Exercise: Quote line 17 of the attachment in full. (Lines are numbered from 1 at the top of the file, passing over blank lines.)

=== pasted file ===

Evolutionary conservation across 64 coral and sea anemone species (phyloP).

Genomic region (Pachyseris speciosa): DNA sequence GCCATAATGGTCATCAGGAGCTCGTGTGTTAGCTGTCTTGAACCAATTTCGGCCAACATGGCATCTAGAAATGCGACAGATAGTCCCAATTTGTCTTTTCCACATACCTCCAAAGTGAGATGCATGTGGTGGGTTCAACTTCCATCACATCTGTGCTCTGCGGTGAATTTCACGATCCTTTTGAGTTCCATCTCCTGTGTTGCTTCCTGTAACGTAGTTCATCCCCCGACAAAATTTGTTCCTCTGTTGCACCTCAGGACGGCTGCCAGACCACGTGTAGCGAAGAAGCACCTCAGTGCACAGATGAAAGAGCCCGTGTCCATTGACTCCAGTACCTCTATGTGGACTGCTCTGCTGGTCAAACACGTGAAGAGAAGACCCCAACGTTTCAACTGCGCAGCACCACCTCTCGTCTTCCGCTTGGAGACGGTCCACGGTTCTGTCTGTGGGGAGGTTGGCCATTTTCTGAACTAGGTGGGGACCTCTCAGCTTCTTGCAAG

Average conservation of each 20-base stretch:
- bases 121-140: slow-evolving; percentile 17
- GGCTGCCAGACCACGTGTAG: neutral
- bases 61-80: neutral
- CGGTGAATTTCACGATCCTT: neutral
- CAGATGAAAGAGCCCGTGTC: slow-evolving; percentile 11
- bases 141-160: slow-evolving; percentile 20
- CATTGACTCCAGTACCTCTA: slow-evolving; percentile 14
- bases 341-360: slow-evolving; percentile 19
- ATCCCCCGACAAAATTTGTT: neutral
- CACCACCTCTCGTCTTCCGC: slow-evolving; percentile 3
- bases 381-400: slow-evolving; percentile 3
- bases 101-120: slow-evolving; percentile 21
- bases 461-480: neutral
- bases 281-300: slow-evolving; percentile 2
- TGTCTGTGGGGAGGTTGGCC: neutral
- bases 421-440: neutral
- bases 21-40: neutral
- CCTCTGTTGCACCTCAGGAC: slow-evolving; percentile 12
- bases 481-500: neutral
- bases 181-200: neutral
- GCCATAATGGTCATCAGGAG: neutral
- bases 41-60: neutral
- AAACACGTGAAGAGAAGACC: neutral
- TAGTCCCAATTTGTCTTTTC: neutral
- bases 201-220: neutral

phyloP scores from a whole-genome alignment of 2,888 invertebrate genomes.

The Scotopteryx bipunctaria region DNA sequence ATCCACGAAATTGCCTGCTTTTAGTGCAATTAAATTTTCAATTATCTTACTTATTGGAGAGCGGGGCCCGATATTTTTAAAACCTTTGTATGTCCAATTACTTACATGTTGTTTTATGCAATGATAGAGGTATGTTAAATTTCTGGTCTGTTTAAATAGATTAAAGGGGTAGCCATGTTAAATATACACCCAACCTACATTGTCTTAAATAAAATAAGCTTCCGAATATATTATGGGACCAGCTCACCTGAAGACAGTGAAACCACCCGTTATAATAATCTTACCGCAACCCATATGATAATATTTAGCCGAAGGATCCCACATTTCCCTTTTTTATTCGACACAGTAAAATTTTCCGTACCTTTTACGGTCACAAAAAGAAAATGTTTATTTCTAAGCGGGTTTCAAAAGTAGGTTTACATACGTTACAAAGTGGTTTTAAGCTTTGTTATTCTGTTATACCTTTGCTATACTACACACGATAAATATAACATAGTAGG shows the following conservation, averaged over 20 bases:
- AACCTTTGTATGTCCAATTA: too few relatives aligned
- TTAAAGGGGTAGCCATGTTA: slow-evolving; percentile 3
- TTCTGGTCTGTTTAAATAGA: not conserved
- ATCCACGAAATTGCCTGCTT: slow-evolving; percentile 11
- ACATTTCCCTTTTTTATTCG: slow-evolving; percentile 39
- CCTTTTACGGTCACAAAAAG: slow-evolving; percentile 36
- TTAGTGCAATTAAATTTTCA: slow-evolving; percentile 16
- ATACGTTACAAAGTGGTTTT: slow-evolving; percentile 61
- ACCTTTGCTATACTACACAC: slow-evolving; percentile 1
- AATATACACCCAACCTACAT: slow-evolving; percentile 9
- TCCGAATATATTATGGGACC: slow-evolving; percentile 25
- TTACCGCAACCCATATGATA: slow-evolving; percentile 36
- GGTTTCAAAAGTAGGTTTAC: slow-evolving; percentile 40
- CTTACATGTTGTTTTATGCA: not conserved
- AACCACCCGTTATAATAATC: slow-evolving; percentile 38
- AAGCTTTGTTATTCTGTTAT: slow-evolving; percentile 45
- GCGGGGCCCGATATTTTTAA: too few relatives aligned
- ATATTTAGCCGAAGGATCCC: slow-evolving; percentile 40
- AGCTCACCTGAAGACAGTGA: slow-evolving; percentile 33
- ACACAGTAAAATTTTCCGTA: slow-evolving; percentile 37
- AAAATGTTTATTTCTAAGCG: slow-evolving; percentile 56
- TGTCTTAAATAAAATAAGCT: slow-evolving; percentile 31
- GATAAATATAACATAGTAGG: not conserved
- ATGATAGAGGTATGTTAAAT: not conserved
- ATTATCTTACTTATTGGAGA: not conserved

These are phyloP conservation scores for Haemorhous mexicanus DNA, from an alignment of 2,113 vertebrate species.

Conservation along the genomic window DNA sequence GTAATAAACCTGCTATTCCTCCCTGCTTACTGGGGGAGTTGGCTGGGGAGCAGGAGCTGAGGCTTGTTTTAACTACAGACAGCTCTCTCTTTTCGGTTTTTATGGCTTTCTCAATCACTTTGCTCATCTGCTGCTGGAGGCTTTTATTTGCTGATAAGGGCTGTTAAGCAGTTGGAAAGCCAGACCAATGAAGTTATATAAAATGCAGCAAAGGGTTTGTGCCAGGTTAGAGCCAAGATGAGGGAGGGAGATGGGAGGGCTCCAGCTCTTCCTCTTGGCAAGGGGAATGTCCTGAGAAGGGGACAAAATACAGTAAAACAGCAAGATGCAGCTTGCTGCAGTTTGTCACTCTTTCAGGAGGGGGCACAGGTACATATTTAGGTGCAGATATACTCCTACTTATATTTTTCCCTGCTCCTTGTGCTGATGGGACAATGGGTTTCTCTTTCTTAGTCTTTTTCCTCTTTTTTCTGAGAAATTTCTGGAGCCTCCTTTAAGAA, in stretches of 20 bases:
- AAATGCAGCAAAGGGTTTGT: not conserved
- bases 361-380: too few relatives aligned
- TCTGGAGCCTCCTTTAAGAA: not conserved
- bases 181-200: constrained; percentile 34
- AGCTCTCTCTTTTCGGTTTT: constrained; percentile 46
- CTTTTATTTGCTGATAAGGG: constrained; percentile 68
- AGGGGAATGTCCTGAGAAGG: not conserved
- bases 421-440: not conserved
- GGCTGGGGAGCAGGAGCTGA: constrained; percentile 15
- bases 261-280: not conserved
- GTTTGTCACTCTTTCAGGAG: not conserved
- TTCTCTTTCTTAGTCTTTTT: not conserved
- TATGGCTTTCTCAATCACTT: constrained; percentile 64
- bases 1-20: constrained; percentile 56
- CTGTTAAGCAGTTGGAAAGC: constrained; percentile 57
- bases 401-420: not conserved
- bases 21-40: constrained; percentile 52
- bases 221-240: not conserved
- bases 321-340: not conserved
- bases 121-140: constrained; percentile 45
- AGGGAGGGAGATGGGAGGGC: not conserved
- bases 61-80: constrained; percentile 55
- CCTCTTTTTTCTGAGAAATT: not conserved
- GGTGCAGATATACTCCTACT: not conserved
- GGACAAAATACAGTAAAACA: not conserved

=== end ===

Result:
- bases 281-300: slow-evolving; percentile 2